USCG OILY WATER SEPARATION SYSTEMS TASK FORCE

The US Coast Guard and other law enforcement personnel are scrutinizing oily water separation systems more carefully than before. For a variety of reasons - inadequate maintenance, inadequate training, improper operation, and intentional misuse - this equipment does not always operate properly.The US Coast Guard has now established the Oily Water Separation Systems Task Force (OWSSTF).

In Weekly NEWS No. 44, of 5 November 2001 we advised that on 29 October 2001 the US Coast Guard (USCG) had issued a Notice with a request for comments on Oily Water Separation Systems.These comments were required to assist their own Task Force in examining the reliability and capability of oily water separators in actual operating environments, as well as to allow the USCG to better understand the evaluation of these devices for the development of any additional recommendations for compliance with MARPOL and the Clean Water Act.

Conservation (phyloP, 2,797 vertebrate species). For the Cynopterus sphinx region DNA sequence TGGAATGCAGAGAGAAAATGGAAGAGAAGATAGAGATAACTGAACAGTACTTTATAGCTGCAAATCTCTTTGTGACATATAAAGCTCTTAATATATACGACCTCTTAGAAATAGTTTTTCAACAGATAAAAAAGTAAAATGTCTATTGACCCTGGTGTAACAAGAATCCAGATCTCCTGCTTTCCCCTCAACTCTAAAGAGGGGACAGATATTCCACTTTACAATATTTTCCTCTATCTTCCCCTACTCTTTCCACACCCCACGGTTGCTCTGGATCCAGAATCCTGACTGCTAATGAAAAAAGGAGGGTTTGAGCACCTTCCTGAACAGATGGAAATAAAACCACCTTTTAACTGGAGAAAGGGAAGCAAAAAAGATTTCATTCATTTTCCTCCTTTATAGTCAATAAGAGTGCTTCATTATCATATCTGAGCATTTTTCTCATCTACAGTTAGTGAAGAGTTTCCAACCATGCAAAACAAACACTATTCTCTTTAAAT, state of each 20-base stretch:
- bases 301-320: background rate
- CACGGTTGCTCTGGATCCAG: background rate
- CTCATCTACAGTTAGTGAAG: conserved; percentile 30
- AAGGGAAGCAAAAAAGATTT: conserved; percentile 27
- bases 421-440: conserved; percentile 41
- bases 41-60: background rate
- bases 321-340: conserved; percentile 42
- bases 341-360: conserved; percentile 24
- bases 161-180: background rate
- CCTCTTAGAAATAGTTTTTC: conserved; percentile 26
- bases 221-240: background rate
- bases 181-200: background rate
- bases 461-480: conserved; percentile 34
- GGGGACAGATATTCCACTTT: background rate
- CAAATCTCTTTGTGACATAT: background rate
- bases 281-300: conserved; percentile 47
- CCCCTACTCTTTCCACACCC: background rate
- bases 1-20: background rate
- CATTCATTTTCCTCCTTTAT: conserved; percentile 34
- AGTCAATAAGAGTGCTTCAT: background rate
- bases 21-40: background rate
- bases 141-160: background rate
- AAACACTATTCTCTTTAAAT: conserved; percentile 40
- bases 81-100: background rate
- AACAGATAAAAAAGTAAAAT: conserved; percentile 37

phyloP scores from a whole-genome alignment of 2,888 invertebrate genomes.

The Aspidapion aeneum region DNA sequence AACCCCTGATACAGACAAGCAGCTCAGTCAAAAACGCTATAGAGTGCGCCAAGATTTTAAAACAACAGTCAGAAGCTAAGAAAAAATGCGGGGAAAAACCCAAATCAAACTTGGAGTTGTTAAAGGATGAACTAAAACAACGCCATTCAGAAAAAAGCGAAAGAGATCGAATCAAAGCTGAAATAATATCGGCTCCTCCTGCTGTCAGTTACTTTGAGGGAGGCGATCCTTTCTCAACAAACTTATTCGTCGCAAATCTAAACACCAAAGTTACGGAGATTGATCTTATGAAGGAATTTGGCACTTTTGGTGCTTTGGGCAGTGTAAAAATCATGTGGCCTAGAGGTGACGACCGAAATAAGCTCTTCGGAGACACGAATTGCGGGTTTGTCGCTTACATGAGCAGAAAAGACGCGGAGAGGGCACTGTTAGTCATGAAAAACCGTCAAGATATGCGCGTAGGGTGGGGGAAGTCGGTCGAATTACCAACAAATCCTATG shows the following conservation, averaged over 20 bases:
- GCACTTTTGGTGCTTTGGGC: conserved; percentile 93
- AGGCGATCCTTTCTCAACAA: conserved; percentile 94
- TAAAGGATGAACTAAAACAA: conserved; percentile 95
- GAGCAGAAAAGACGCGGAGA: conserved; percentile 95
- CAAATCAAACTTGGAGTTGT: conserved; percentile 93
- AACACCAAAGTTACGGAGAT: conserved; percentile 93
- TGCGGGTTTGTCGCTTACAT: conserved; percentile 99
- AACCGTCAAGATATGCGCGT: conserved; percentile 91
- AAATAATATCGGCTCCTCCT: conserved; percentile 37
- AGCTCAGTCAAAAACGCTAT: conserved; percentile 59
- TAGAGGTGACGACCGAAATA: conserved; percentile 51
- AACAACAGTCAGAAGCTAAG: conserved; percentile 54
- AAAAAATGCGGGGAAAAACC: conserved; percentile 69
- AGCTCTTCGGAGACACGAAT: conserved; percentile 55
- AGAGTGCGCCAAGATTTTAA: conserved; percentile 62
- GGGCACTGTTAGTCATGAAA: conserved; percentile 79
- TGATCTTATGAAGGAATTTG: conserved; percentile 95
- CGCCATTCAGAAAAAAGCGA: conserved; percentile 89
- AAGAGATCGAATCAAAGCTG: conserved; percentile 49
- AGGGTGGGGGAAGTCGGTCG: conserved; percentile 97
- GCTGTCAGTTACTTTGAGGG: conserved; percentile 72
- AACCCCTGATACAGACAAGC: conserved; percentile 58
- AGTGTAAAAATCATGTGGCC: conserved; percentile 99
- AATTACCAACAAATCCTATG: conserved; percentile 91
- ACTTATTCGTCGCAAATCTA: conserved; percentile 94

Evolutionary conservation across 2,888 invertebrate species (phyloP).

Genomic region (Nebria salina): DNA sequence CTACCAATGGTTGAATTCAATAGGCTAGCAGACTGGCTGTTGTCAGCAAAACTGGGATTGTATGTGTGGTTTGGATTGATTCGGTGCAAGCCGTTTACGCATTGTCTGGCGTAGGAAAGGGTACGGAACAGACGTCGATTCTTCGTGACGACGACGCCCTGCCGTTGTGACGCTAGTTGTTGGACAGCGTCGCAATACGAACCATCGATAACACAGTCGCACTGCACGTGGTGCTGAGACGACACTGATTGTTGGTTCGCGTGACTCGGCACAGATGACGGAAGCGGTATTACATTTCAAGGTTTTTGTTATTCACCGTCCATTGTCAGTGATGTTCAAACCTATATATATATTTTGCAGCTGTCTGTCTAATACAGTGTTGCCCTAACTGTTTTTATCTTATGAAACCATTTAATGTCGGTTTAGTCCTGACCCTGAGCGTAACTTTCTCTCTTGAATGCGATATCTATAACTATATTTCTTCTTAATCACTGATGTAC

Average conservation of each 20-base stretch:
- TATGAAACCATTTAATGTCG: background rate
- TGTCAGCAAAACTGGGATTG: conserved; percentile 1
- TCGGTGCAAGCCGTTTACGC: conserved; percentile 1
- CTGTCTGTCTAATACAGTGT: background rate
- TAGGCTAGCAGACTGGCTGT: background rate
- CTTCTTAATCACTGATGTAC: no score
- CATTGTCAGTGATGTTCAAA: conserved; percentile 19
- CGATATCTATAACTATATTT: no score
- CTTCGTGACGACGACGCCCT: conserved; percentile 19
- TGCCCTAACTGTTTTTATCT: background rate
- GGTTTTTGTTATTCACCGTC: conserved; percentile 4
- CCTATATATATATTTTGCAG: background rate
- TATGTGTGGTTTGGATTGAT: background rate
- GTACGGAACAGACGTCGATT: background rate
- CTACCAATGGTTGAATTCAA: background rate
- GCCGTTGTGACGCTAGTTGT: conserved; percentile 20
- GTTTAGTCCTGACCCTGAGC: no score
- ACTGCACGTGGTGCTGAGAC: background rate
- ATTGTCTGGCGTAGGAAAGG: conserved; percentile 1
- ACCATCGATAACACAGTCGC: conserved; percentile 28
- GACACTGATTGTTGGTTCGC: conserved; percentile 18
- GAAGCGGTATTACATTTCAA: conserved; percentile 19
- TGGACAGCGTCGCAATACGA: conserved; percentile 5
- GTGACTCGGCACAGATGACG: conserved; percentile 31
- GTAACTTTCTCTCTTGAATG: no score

We have now been advised that the US Coast Guard has established the Oily Water Separation Systems Task Force (OWSSTF). For a variety of reasons, these systems do not always operate properly. Causes include inadequate maintenance, inadequate training, improper operation, and intentional misuse. US Coast Guard personnel and other law enforcement personnel are scrutinizing oily water separation systems more carefully than before. Among the problems that can cause these systems to fail to perform effectively are high levels of oil in the water to be filtered and use of inappropriate cleansing agents. In this regard, mariners are invited to review MEPC Circular 289 entitled 'Information on Cleansing Agents for use in Machinery Spaces of Ships'.

The notes circulated by the USCG can be viewed on INTERTANKO’s web site at: http://www.intertanko.com/pdf/weeklynews/USCGOilyWater.pdf  and the MEPC Circ. 289 can be viewed at: http://www.intertanko.com/pdf/weeklynews/MEPC289.pdf  

Contact: Capt. Howard Snaith on e-mail howard.snaith@intertanko.com